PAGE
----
Who is Grok?
Or, more accurately – what does Grok represent?
He’s no messiah. He’s not a real historical figure. He doesn’t sit on my shoulder at night, whispering post topics into my ear as I sleep.
Grok is simply a starting point for the discussion of human health. His dietary habits, his physical behaviors, his proclivities, his sleep patterns are not technically “his,” because there is no literal him. Grok is just an artifact of our big brains’ propensity to arrange data. We process information by compartmentalizing it, by sticking bits of data together with other bits of data for efficiency’s sake. Mental file cabinets. This makes thinking easier, and it allows higher levels of thought and innovation. The Grok concept is an easy reference point – a figurehead. Everything we know about the course of human evolution, all the fossil records and anthropological literature, is effectively represented by the Grok name. A four letter name that just happens to be easy to remember and easy to type. And you have to admit, it’s a cool visual.
It necessarily follows that the activities we ascribe to Grok (and to our ancestors) are also just starting points for our exploration of optimum modern health and fitness. They form a basic framework of acceptable evolutionary precedents that are innocent until proven guilty by modern science. Our job, as Primal enthusiasts, is to examine evolutionary biology and apply rigorous standards to those precedents to determine whether they are indeed optimal and useful. This is Grok logic – taking “what would Grok do” and looking sideways at it to ensure it passes muster.
We refer to Grok logic for two reasons, here at MDA:
First, it’s a helpful analogy, especially for beginners, to whom I try to attract and cater. If I want to give the quick and dirty blessing to a particular food, exercise, or other helpful concept, I use the analogy. People intuitively get the “what would Grok do” line of thought – the evolutionary angle is the thing that grabs a newbie’s attention right away and provides the light bulb moment where a person goes, “Huh, you know, I never thought about grains like that, but it makes total sense!” The light bulb moment is powerful, and, though the ancestral rhetoric doesn’t trump science where the two conflict, utilizing that power to effect change in people’s health right away is worth it. I may inadvertently create one or two roadkill-eating, neighbor’s cat-hunting, honey-gorging newbies convinced that anything Paleolithic is beneficial, but that’s why I’m writing this post, and why I’ve written others in the past. It’s far simpler to turn a neat phrase that’s generally accurate and clarify afterwards.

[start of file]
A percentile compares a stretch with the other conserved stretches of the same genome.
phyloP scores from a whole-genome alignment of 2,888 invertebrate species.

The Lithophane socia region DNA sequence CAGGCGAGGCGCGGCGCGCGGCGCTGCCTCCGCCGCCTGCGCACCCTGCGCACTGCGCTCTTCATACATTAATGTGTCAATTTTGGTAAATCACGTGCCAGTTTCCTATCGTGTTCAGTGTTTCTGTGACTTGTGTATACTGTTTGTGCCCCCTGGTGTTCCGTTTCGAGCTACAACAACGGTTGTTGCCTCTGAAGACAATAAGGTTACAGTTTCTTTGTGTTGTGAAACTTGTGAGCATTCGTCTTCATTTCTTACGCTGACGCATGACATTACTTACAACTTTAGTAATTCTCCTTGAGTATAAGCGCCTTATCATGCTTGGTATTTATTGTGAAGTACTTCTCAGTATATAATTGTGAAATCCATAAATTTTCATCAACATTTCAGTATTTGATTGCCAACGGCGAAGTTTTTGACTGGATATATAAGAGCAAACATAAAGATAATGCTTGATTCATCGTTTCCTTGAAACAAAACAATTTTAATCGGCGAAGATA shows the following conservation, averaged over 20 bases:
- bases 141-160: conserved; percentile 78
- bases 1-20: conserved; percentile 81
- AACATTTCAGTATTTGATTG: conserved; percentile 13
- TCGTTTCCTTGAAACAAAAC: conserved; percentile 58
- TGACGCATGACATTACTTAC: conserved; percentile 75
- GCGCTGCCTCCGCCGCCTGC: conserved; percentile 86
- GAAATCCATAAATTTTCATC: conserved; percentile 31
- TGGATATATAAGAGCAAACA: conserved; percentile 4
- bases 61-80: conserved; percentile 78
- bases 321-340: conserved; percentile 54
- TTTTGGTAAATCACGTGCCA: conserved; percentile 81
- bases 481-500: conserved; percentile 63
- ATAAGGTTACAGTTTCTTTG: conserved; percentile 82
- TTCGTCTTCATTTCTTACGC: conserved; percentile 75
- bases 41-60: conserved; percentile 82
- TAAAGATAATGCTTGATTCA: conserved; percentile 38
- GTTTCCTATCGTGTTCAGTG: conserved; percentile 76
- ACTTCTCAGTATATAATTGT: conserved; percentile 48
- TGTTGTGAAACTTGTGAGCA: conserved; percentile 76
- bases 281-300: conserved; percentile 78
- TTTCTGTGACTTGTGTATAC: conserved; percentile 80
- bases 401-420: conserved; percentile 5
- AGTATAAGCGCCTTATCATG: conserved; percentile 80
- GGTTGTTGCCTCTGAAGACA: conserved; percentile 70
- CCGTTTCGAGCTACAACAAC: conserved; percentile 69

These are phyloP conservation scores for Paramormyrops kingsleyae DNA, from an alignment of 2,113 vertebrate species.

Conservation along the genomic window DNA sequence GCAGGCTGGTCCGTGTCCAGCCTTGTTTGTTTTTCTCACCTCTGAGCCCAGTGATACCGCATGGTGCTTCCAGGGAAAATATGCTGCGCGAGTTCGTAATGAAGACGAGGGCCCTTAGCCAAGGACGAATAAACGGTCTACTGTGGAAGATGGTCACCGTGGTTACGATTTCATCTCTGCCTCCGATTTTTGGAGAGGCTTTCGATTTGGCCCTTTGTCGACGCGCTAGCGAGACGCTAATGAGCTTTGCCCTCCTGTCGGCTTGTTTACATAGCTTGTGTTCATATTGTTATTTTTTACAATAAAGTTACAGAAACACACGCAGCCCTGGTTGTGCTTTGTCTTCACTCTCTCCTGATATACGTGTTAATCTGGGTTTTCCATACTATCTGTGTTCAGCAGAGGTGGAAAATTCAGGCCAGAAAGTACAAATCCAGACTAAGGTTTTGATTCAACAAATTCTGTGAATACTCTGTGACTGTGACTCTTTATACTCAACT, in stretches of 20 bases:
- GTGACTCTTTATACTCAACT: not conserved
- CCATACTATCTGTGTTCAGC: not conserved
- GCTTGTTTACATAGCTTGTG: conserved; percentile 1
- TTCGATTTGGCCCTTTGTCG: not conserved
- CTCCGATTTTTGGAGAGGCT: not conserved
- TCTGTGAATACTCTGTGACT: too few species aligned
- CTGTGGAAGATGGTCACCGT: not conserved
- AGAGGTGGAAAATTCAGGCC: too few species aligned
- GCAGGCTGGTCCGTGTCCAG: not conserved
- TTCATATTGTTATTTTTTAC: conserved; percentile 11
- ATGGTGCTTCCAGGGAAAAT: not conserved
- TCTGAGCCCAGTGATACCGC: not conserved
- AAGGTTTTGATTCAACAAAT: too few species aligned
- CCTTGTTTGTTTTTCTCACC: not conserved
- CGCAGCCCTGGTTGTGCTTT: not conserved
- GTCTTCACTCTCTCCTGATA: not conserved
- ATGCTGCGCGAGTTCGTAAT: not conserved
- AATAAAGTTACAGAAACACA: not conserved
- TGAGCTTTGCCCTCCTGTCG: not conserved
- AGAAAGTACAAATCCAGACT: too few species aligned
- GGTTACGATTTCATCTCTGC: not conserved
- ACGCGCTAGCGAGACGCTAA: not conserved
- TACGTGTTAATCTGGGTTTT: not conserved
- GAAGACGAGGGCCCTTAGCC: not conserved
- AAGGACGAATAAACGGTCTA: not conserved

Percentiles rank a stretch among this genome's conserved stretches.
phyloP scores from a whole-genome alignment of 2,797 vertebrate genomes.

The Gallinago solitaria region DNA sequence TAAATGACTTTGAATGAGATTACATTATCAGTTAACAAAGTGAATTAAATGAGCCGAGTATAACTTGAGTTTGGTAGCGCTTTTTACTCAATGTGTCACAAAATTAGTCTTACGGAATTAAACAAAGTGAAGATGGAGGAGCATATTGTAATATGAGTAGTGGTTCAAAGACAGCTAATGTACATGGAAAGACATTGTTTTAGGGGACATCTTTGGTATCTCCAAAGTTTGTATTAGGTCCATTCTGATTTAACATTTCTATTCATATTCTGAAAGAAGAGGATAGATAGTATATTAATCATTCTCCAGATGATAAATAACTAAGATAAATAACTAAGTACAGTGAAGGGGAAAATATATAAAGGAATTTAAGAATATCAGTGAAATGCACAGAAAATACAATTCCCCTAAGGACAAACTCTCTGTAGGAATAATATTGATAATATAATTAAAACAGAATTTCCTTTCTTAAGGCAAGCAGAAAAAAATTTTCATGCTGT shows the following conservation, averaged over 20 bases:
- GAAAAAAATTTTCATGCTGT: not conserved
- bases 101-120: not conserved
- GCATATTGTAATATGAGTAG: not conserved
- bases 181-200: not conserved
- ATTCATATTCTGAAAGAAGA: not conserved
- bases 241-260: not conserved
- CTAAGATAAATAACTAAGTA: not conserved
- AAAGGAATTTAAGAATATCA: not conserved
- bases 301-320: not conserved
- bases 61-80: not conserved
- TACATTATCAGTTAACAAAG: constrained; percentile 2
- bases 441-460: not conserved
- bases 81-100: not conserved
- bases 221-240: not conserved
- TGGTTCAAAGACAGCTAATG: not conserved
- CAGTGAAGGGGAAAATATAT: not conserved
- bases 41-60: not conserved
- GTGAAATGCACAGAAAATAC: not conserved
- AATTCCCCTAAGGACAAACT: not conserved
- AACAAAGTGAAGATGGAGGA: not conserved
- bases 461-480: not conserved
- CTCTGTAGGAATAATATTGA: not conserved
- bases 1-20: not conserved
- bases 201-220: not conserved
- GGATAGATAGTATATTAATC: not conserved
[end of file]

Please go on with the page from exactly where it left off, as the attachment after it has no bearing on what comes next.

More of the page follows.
Second, it’s useful, and usually quite accurate. Grok logic is just a starting point, as I’ve pointed out, but it’s a damn good one that gets things right most of the time, especially with regards to diet and exercise. It makes intuitive sense that things we’ve been eating for the longest time are also foods to which we are highly adapted. It makes intuitive sense that movements we’ve been performing for the longest time are also movements which our bodies perform best and which elicit the most favorable hormonal responses or gene expression. It makes intuitive sense that our bodies have come to expect a certain amount of sleep, a certain amount of light exposure, based on multiple millennia of certain environmental pressures.
The Primal Blueprint might sound like the classically flawed appeal to nature, at least upon first glance. All this talk of Grok, the Paleolithic, hunting, nature, gathering, unprocessed wild foods, and the limitations and failures of agriculture and modern nutrition often gets the eyes rolling. Throw in a few references to raw meat, bug eating, and loin cloths, and you’ve a recipe for summary dismissal of the whole shebang, especially among skeptics and others with an immense personal stake (career, education, physician relative) in upholding Conventional Wisdom.